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Miss Mercer, I Presume

I remember it was a Sunday in 1980, late in the day and hot. The magazine Antiques had done a feature on Demopolis, Alabama, a town the size of Selma located west on Alabama 80. The article showed an interior view of the house in question, where a painting of the Tombigbee River by Wilhelm Frye hung over a sideboard. Magazine in hand, I went looking for the house. The sign at the door announced that the historic home was closed on Sunday, but there was a number to call.

The volunteer met me and gave me all the time I needed, including my stopping to admire or just make conversation about the watercolors hanging inside the front door, each with a small price on it. She relayed that the artist was Miss Geneva Mercer and that she lived just a few blocks away. I made my way over and knocked, met by a hospitality as generous as the accommodating docent’s.

Miss Mercer and I both wanted to sell. In this instance I had made my first trip to Demopolis in search of a painting—the Frye, which I was certain I could sell—if only it could be bought. Miss Mercer was in a mood to sell, too. A genteel lady, she either needed the money or thought she did, parading everything in that modest home before me. The dining room table was her easel and her mind’s trails led her to other rooms where she always seemed to find something else to offer.

There were more watercolors, but they just didn’t appeal to me. And then there was a single piece of sculpture—the centerpiece on that table. That bronze figure of a golfer was surely more important than I understood it to be that hot afternoon, having seen it since at one of the auctions in New Orleans. It must have been created when the artist was much younger, an enthusiastic response to the sport so madly embraced in Geneva Mercer’s South, in that time when Bobby Jones played the Augusta National. She was very proud of that statue and had seemingly held on to it until the last.

At the time of our meeting, I knew very little about Miss Mercer; I have since learned much more.

Born and raised in Jefferson, Alabama, Mercer began sculpting at an early age. After completing high school in 1904, she entered Alabama Normal College (now Livingston University), earning a teaching certificate while working at home on her sculpture. In 1907, her work was brought to the attention of the Italian sculptor Giuseppe Moretti (1859-1935), then living near Talladega, Alabama. Moretti offered to take Miss Mercer on as a student and assistant. From 1907 to 1909—first in Alabama and then in Florence, Italy—she copied from antique and Renaissance models, mastering technique and subject. By the conclusion of this tutorial, she had become a respectable apprentice. Over the next twenty-five years, Mercer assisted Moretti on projects in the United States, Italy, and Cuba. In addition to these collaborations, she produced fountain figures, portraits, and reliefs. Her wonderful Flimp (flower imps) Fountain is in the Montgomery Museum of Fine Art today.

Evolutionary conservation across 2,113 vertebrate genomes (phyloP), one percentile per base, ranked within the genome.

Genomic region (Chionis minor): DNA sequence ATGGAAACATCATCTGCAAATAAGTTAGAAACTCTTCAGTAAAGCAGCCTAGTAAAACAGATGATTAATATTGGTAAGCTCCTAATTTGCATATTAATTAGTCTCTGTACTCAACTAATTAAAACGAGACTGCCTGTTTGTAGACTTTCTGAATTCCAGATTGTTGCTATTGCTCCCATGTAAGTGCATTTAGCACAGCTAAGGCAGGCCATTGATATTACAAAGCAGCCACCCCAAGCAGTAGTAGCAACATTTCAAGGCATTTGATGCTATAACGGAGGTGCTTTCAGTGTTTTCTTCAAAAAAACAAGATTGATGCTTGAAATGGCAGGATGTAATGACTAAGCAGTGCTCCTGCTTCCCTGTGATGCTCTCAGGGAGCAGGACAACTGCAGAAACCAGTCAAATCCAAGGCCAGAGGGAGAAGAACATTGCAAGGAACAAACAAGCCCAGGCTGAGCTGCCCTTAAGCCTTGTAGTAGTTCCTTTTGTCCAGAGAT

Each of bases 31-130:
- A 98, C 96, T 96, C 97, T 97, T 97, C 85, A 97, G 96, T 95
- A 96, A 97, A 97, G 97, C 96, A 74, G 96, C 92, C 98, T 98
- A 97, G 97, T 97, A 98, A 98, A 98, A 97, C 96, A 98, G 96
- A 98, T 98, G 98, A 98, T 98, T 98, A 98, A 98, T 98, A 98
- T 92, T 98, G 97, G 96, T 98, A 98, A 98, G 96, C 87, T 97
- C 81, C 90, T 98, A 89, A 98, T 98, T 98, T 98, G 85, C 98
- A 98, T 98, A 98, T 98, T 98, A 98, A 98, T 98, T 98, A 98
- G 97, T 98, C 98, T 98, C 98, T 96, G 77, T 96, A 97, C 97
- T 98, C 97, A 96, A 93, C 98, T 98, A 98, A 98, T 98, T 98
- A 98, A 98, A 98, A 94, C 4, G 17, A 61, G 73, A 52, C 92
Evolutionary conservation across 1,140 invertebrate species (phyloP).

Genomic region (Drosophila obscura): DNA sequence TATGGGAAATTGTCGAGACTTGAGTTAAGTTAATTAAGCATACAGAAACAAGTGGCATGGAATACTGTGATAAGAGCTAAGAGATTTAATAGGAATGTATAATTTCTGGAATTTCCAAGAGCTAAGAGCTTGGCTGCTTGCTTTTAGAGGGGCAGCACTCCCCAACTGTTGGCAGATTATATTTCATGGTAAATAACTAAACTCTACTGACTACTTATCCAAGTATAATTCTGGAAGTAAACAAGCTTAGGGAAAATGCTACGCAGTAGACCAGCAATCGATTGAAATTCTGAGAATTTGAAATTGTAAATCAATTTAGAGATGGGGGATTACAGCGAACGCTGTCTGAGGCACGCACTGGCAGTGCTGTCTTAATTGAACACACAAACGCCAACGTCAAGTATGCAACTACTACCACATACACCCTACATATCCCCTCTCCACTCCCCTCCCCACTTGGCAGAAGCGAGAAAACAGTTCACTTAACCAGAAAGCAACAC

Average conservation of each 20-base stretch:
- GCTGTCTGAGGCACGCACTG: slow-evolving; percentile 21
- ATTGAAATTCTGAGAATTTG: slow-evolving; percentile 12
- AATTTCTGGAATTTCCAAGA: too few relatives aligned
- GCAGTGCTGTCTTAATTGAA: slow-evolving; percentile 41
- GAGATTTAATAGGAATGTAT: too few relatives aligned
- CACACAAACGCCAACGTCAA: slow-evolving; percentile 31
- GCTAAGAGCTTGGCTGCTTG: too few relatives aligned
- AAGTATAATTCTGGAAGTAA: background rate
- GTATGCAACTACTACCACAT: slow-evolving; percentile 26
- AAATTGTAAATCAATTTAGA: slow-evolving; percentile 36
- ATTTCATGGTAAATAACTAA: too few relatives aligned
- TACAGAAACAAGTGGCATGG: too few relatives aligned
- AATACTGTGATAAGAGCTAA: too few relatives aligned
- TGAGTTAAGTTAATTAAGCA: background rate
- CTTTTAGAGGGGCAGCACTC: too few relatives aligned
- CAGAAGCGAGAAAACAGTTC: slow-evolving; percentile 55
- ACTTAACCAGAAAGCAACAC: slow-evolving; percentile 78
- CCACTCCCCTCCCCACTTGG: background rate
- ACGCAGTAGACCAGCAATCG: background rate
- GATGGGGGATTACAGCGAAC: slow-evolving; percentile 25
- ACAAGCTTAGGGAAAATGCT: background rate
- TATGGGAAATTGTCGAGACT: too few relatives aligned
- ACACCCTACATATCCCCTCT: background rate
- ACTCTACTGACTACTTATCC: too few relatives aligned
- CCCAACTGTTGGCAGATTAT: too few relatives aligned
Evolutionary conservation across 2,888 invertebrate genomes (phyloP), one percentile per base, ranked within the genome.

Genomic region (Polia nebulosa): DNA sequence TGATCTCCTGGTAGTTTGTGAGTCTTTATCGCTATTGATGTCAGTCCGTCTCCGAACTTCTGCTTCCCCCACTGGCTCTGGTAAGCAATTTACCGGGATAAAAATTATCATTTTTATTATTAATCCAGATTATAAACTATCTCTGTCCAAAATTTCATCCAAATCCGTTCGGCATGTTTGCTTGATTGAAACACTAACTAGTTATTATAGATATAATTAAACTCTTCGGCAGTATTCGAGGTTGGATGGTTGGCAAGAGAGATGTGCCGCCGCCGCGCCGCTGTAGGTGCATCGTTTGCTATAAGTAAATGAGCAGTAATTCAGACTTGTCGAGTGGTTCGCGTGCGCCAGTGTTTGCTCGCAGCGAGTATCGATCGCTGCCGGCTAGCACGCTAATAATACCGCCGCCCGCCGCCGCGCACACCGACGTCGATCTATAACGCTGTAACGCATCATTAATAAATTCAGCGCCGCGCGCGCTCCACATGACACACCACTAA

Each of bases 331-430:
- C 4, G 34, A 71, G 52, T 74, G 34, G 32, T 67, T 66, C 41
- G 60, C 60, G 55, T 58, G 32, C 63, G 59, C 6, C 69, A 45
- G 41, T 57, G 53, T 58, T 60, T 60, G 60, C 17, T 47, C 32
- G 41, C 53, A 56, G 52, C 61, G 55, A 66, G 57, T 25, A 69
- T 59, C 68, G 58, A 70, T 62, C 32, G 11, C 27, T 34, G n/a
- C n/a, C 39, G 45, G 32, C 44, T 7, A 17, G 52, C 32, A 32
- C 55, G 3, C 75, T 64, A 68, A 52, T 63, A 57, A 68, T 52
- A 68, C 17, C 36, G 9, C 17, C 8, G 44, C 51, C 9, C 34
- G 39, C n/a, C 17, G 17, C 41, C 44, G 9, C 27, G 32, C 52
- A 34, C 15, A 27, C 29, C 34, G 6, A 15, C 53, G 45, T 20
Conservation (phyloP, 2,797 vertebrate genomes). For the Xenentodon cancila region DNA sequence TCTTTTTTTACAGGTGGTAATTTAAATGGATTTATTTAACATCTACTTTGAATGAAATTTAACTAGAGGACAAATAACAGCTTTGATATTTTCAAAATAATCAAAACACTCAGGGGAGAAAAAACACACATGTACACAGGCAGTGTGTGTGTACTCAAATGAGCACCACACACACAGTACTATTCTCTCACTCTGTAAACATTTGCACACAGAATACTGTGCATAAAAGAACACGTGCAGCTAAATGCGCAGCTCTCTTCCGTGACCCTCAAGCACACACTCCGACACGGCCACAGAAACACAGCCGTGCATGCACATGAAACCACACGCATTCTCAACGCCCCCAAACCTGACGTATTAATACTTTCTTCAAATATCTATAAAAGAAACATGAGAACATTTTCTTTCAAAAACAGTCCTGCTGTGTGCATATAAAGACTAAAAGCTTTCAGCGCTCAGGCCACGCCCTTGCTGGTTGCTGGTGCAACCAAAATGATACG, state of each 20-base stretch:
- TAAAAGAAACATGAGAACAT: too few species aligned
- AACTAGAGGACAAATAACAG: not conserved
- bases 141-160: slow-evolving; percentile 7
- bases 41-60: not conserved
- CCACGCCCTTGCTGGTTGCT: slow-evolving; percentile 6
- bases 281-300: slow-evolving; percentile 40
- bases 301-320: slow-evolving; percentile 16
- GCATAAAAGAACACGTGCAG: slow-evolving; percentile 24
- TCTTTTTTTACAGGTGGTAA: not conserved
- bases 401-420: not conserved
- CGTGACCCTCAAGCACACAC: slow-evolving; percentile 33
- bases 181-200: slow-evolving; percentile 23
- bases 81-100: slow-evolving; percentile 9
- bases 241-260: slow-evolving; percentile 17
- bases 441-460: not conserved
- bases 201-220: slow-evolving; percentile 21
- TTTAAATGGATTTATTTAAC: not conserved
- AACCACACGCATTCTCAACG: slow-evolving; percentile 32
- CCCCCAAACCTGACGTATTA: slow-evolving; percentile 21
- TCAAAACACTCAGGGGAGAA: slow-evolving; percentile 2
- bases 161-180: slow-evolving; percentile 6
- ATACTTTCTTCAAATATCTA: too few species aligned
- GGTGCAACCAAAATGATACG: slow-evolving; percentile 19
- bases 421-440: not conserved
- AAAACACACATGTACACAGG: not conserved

The first and only work by Geneva Mercer that I have owned was a marble sculpture I purchased from noted dealer Janice Connor in 1994, ten years after the artist’s passing. Female Torso was modeled in 1916 and carved in 1926 in Italy. An appealing rendition of a female in contrapposto, the torso terminates above the knees and is turned to the right—the right shoulder bent, the left shoulder raised. Mercer evidently created the work independently of any commission, choosing this most traditional of subjects as an exercise in treating the human body. The smoothly finished surface, carved in milky white Carrara marble, has the same grace and beauty as the figure itself. It is Mercer’s only known marble nude.

In the mid-1920s, Mercer and the Morettis returned to Italy, where the family purchased a villa in San Remo overlooking the Mediterranean Sea. She worked on her own projects and assisted Moretti until his death in 1935. With war looming, she and Mrs. Moretti returned to the United States in 1939, settling in Boston. She produced a few bronze portraits and reliefs, taught clay modeling, and painted portraits and still lifes, a skill she had developed earlier, but had not pursued. At some point, perhaps drawn by the deep vein of Carrerra-like marble that runs through much of Sylacauga, Mercer resettled in Alabama.

On the day of our meeting, Miss Mercer was welcoming but intent, attired more in housecoat than dress, the fabric still flowing as she moved slowly about. I remember the color and that there was almost no pattern to it, allowing her to recede into the dark browns and grays of the carpets and upholstered furnishings. At the end of our visit, I could only thank her for the time she shared, both of us disappointed that I left without a treasure—and without leaving a check.

Geneva Mercer (1889-1984)
Female Torso (1916)
23 1/2 x 9 x 6 1/2 inches
Owner: Private Collection, Columbia, Tennessee
1451 River Road · Yemassee, SC 29945 · 843.412.8738
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